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Since the very beginning, France has lagged behind in the Coworking adventure. But in the last two years the country has quickly caught up with the rest of the coworking world and has recently welcomed large events such as the last Coworking Europe Conference in 2012. Boasting about 60 Coworking spaces, France is now experiencing an above-average increase in comparison to the rest of Europe. In most cases, coworking spaces emerge almost spontaneously, originating from a space where there once was a specific digital ecosystem. But in France public authorities have played an interesting role in structuring the movement.
By Rémy Cagnol - Friday, 18 January 2013

«Without city government support, some coworking spaces would have never existed» say some founders of coworking spaces in France. Local governments or Public organizations such as «La Fonderie» have supported the Coworking movement for a long time, by making calls, planning events and networking. Actually, for the state and local governments, coworking has been an interesting part of economic development policy. Deskmag has interviewed la Cantine and Mutinerie, two pioneers of  the coworking movement in Paris. We asked them exactly how governments have been involved in coworking. 

When a local government promotes Coworking

In 2012, La Fonderie, an organization linked to Paris‘s local government, has supported the last Coworking Europe Conference and the Coworking Weekend, an event that stated a clear goal of «three days to upgrade the French Coworking community». The organization has highly contributed structuring and developing the Coworking movement through its support and its participation in special events, which were aimed at connecting the different actors and communities of Coworking.

Also, following a call for projects issued in 2012 by La Fonderie, the city of Paris will finance 14 projects, including Telecenters and Coworking spaces on a budget of 830.000 euros. The 2013 edition of the call is currently running on a budget of 1 million euros. In other words, it’s a great opportunity for the coworking movement in Paris.

«For two years we saw a real development regarding public authorities support in France and especially in the Paris region» says Nathanael Sorin-Richez, the founder of La Cantine by Silicon Sentier, the first coworking space opened in France and in Paris. As an association, La Cantine has been partly supported by regional and local public authorities since it took its first steps in 2008.

The French ministry of industry has also encouraged the dissemination of La Cantine’s model and success factors. After a few years, the concept behind Cantine has been successfully adapted in other French regions, thanks to the support of local governments, which have considered coworking as a source of economic development.

Coworking as an economic development tool 

La Cantine is now its own label and has created a network of five Cantines, which can be found in Paris, Nantes, Toulouse, Toulon, and Rennes. The network serves as a successful example of cooperation between local governments and coworking spaces. It is interesting to notice that the Coworking space is just a part of the different services provided by the «Cantine» model. It is at the service of a local ecosystem: it also organizes free events, training for digitals actors communities and provides a collaborative space for producing and testing innovating projects. «These subsidies allow us to develop these actions of general interest» says Nathanael.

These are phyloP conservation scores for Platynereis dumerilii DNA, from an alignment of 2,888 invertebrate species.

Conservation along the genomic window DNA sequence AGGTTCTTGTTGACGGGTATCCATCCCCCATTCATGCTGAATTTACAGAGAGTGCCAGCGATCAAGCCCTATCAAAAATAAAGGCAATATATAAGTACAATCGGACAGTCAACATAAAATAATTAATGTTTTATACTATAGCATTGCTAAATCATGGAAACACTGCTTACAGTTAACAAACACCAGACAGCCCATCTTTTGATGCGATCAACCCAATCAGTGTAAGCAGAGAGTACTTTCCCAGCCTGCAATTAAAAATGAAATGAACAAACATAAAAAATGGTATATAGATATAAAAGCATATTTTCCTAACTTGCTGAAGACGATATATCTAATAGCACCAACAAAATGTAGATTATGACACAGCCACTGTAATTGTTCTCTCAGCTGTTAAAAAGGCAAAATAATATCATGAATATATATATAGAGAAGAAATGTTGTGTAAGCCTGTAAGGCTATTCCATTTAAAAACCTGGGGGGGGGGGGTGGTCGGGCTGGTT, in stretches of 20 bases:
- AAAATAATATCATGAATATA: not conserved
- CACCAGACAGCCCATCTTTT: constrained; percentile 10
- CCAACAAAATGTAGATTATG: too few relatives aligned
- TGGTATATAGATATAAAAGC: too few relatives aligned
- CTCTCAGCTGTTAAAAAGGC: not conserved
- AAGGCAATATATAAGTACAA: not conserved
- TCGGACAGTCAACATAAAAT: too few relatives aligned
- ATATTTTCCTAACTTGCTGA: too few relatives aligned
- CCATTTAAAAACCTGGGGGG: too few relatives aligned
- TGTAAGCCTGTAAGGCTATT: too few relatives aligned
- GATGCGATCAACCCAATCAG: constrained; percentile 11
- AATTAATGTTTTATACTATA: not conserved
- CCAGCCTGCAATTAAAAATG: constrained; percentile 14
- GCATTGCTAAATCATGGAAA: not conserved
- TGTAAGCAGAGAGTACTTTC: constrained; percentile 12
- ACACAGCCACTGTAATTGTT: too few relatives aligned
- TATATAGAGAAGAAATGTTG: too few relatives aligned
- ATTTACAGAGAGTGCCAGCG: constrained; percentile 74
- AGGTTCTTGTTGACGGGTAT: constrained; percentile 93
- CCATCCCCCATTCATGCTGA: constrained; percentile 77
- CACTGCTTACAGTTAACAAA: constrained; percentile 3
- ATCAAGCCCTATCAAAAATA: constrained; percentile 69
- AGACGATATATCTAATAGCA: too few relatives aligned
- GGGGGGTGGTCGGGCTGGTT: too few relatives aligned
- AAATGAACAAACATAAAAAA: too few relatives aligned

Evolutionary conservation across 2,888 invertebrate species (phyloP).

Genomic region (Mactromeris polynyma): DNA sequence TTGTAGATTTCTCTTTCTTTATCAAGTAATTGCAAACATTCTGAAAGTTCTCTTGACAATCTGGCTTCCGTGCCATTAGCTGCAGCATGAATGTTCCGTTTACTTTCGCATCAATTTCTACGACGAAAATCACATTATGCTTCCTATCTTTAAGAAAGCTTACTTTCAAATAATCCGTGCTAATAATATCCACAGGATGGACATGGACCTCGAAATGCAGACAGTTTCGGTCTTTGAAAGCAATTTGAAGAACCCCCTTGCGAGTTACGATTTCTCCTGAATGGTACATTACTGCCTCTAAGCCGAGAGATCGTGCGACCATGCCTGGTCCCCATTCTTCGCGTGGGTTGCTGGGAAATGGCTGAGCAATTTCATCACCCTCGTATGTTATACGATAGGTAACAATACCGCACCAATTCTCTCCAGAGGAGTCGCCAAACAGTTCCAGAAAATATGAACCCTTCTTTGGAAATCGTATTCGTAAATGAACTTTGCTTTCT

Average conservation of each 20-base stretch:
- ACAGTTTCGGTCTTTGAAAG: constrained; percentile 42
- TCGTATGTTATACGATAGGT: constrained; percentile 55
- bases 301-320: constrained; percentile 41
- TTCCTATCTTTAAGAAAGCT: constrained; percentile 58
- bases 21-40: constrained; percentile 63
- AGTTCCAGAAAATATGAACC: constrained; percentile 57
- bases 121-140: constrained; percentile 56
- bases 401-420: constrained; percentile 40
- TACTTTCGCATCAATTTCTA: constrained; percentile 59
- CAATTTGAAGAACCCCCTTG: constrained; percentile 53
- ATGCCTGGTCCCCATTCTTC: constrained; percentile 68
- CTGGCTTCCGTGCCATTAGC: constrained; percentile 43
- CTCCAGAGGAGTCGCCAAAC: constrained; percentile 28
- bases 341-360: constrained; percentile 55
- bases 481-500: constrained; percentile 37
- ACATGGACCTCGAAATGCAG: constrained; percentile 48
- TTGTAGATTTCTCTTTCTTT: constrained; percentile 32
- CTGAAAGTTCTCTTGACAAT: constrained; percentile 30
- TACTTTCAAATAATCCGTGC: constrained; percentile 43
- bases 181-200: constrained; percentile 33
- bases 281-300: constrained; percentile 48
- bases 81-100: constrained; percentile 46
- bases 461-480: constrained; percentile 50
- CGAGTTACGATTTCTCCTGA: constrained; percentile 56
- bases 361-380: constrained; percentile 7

In France, the state and public authorities are highly involved in regional economic development projects, and the French ministry of industry has even recognized coworking as a driver for innovation and economic development. Thus, it is no longer a surprise to find many coworking projects supported by long-term public and private partnerships. 

Non-profit associations are more likely to get public support

While most European coworking spaces are commercial companies launched through a bottom up initiative, the situation in France is more mixed. According to a study by Silicon Sentier, which focused on 17 of the biggest French coworking spaces, 12 coworking space projects were launched through public/private partnerships and only 5 through private initiative. There is one reason why association is the predominant form.

Most of these associations have been created «ex nihilo». By gathering different local contributors, such as the freelancer associations, business clusters, economic development agencies, theses associations will quickly enhance their credibility. They show logic and general interest and as a result are more willing to get public subsidies and support.

Antoine Van den Broek is the cofounder of the coworking space Mutinerie in Paris. He says that "without city governments support, some projects would have never existed". Nevertheless, Antoine pointed out that this strategy is clearly top down oriented, which is in contradiction with the bottom up approach to coworking as well as the spontaneous nature attributed to these kinds of spaces.

Also, it is not rare to see business clusters or attractive employers being part of the local ecosystem that is supporting a coworking project. In these cases, local governments are often more likely to make compromises or support a coworking space in that relates specifically to the region. This strategy could actually lead to the thematization of some coworking spaces. «That’s why it is important to figure out coworking as a network of interconnected places » says Nathanel.

>> Next page: Private entrepreneurs vs. non-profit associations

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